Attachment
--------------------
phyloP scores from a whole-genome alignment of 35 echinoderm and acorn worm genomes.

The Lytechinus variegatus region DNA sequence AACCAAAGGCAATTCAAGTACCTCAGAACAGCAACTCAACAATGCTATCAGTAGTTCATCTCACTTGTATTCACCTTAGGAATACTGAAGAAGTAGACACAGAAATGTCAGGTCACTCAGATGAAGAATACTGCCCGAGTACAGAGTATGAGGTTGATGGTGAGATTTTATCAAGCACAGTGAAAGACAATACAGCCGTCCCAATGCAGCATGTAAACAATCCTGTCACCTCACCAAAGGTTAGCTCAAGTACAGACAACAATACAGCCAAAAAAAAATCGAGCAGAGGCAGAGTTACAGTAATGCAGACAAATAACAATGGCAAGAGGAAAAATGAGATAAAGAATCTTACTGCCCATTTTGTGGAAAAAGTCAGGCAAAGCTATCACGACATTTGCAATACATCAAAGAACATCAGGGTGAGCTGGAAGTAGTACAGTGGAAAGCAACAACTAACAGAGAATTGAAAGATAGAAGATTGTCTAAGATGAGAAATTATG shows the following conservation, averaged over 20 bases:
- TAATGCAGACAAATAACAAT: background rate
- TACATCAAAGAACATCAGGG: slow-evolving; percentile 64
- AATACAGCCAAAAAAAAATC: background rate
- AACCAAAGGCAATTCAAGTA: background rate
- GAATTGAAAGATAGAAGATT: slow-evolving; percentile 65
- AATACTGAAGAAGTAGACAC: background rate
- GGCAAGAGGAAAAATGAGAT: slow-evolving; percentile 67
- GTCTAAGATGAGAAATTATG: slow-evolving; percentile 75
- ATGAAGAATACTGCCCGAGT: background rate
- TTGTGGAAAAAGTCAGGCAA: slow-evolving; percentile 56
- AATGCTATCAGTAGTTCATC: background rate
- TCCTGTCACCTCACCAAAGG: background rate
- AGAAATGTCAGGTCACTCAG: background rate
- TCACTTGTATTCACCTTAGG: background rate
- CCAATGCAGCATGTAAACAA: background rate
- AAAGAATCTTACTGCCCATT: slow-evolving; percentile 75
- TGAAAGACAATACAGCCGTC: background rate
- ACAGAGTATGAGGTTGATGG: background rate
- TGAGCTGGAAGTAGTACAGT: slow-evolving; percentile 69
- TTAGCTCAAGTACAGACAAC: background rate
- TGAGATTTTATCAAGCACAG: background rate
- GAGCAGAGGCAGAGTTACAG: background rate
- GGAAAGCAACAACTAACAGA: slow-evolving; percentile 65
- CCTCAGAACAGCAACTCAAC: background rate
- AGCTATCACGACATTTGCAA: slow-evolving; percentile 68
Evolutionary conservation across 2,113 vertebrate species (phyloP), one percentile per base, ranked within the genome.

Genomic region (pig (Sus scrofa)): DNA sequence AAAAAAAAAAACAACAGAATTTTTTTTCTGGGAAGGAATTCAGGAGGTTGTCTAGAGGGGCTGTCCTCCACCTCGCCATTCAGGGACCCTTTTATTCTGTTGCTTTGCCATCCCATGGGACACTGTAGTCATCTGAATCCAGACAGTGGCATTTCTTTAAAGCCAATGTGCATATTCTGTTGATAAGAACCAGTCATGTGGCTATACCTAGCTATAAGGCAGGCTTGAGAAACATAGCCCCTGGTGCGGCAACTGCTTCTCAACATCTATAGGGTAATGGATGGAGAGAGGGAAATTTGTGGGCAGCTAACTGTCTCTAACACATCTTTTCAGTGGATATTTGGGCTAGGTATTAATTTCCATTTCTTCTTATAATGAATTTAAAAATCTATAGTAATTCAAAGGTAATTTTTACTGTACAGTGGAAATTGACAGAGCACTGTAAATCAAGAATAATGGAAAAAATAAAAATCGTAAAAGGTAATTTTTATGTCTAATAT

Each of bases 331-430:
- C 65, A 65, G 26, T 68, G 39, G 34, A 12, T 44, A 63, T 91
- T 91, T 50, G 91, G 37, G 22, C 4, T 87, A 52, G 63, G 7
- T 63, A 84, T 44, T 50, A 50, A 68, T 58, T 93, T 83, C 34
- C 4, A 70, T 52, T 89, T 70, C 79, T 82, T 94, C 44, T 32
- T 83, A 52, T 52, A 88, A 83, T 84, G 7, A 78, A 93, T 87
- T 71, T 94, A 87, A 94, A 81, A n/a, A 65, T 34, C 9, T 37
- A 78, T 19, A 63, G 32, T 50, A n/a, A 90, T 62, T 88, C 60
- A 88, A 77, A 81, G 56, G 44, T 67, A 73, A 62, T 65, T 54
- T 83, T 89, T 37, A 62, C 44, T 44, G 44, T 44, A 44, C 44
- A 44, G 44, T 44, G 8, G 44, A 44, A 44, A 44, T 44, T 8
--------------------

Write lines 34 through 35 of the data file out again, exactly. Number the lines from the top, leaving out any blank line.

- C 4, A 70, T 52, T 89, T 70, C 79, T 82, T 94, C 44, T 32
- T 83, A 52, T 52, A 88, A 83, T 84, G 7, A 78, A 93, T 87